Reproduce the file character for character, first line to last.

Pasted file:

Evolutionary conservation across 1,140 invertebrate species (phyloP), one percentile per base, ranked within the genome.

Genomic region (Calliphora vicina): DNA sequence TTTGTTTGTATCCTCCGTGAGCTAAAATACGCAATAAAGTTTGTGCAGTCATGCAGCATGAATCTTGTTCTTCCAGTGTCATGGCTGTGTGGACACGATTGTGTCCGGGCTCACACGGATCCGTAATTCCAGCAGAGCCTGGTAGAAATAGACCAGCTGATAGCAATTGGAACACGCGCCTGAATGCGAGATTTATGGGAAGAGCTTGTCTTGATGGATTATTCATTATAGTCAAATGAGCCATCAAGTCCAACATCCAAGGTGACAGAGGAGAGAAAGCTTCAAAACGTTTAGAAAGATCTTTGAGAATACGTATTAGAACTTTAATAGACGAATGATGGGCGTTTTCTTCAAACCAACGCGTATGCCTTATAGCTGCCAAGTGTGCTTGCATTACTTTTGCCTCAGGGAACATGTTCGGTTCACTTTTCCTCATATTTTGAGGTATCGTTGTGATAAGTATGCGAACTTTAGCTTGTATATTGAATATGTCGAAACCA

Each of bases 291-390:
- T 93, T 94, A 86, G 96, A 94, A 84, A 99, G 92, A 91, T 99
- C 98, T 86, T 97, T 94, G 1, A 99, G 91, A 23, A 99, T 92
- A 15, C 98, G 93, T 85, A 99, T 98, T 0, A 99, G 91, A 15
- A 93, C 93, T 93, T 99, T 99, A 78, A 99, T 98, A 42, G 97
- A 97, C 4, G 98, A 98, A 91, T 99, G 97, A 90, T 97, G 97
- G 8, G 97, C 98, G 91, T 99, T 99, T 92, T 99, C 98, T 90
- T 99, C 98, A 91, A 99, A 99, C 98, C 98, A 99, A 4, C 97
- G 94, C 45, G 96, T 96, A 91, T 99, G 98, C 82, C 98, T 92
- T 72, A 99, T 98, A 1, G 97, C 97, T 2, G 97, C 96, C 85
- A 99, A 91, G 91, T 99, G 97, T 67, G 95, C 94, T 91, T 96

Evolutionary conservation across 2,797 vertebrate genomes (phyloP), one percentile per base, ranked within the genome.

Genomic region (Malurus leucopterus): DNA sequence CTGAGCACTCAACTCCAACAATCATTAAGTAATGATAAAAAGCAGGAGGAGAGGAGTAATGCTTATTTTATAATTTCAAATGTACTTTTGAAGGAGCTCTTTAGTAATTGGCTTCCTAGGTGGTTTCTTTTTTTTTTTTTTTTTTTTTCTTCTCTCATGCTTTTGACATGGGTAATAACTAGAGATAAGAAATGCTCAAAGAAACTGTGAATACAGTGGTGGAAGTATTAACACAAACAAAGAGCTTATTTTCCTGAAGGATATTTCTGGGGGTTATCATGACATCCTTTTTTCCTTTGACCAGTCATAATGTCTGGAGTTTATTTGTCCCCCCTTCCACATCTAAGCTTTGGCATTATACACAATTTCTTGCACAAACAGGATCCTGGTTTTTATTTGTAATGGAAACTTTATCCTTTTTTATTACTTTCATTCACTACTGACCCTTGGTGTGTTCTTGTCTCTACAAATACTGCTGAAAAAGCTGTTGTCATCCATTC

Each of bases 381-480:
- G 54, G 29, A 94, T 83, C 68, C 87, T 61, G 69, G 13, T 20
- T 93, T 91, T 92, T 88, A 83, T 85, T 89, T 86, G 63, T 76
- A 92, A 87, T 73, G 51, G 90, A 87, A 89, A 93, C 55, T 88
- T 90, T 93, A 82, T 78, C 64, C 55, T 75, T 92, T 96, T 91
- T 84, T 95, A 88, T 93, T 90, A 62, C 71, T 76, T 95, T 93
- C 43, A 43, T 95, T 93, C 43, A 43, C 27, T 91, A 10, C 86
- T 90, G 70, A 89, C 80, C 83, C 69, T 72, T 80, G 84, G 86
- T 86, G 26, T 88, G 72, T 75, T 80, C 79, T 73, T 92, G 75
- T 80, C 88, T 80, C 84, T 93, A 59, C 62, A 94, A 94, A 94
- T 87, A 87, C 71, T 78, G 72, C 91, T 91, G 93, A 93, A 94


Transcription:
Evolutionary conservation across 1,140 invertebrate species (phyloP), one percentile per base, ranked within the genome.

Genomic region (Calliphora vicina): DNA sequence TTTGTTTGTATCCTCCGTGAGCTAAAATACGCAATAAAGTTTGTGCAGTCATGCAGCATGAATCTTGTTCTTCCAGTGTCATGGCTGTGTGGACACGATTGTGTCCGGGCTCACACGGATCCGTAATTCCAGCAGAGCCTGGTAGAAATAGACCAGCTGATAGCAATTGGAACACGCGCCTGAATGCGAGATTTATGGGAAGAGCTTGTCTTGATGGATTATTCATTATAGTCAAATGAGCCATCAAGTCCAACATCCAAGGTGACAGAGGAGAGAAAGCTTCAAAACGTTTAGAAAGATCTTTGAGAATACGTATTAGAACTTTAATAGACGAATGATGGGCGTTTTCTTCAAACCAACGCGTATGCCTTATAGCTGCCAAGTGTGCTTGCATTACTTTTGCCTCAGGGAACATGTTCGGTTCACTTTTCCTCATATTTTGAGGTATCGTTGTGATAAGTATGCGAACTTTAGCTTGTATATTGAATATGTCGAAACCA

Each of bases 291-390:
- T 93, T 94, A 86, G 96, A 94, A 84, A 99, G 92, A 91, T 99
- C 98, T 86, T 97, T 94, G 1, A 99, G 91, A 23, A 99, T 92
- A 15, C 98, G 93, T 85, A 99, T 98, T 0, A 99, G 91, A 15
- A 93, C 93, T 93, T 99, T 99, A 78, A 99, T 98, A 42, G 97
- A 97, C 4, G 98, A 98, A 91, T 99, G 97, A 90, T 97, G 97
- G 8, G 97, C 98, G 91, T 99, T 99, T 92, T 99, C 98, T 90
- T 99, C 98, A 91, A 99, A 99, C 98, C 98, A 99, A 4, C 97
- G 94, C 45, G 96, T 96, A 91, T 99, G 98, C 82, C 98, T 92
- T 72, A 99, T 98, A 1, G 97, C 97, T 2, G 97, C 96, C 85
- A 99, A 91, G 91, T 99, G 97, T 67, G 95, C 94, T 91, T 96

Evolutionary conservation across 2,797 vertebrate genomes (phyloP), one percentile per base, ranked within the genome.

Genomic region (Malurus leucopterus): DNA sequence CTGAGCACTCAACTCCAACAATCATTAAGTAATGATAAAAAGCAGGAGGAGAGGAGTAATGCTTATTTTATAATTTCAAATGTACTTTTGAAGGAGCTCTTTAGTAATTGGCTTCCTAGGTGGTTTCTTTTTTTTTTTTTTTTTTTTTCTTCTCTCATGCTTTTGACATGGGTAATAACTAGAGATAAGAAATGCTCAAAGAAACTGTGAATACAGTGGTGGAAGTATTAACACAAACAAAGAGCTTATTTTCCTGAAGGATATTTCTGGGGGTTATCATGACATCCTTTTTTCCTTTGACCAGTCATAATGTCTGGAGTTTATTTGTCCCCCCTTCCACATCTAAGCTTTGGCATTATACACAATTTCTTGCACAAACAGGATCCTGGTTTTTATTTGTAATGGAAACTTTATCCTTTTTTATTACTTTCATTCACTACTGACCCTTGGTGTGTTCTTGTCTCTACAAATACTGCTGAAAAAGCTGTTGTCATCCATTC

Each of bases 381-480:
- G 54, G 29, A 94, T 83, C 68, C 87, T 61, G 69, G 13, T 20
- T 93, T 91, T 92, T 88, A 83, T 85, T 89, T 86, G 63, T 76
- A 92, A 87, T 73, G 51, G 90, A 87, A 89, A 93, C 55, T 88
- T 90, T 93, A 82, T 78, C 64, C 55, T 75, T 92, T 96, T 91
- T 84, T 95, A 88, T 93, T 90, A 62, C 71, T 76, T 95, T 93
- C 43, A 43, T 95, T 93, C 43, A 43, C 27, T 91, A 10, C 86
- T 90, G 70, A 89, C 80, C 83, C 69, T 72, T 80, G 84, G 86
- T 86, G 26, T 88, G 72, T 75, T 80, C 79, T 73, T 92, G 75
- T 80, C 88, T 80, C 84, T 93, A 59, C 62, A 94, A 94, A 94
- T 87, A 87, C 71, T 78, G 72, C 91, T 91, G 93, A 93, A 94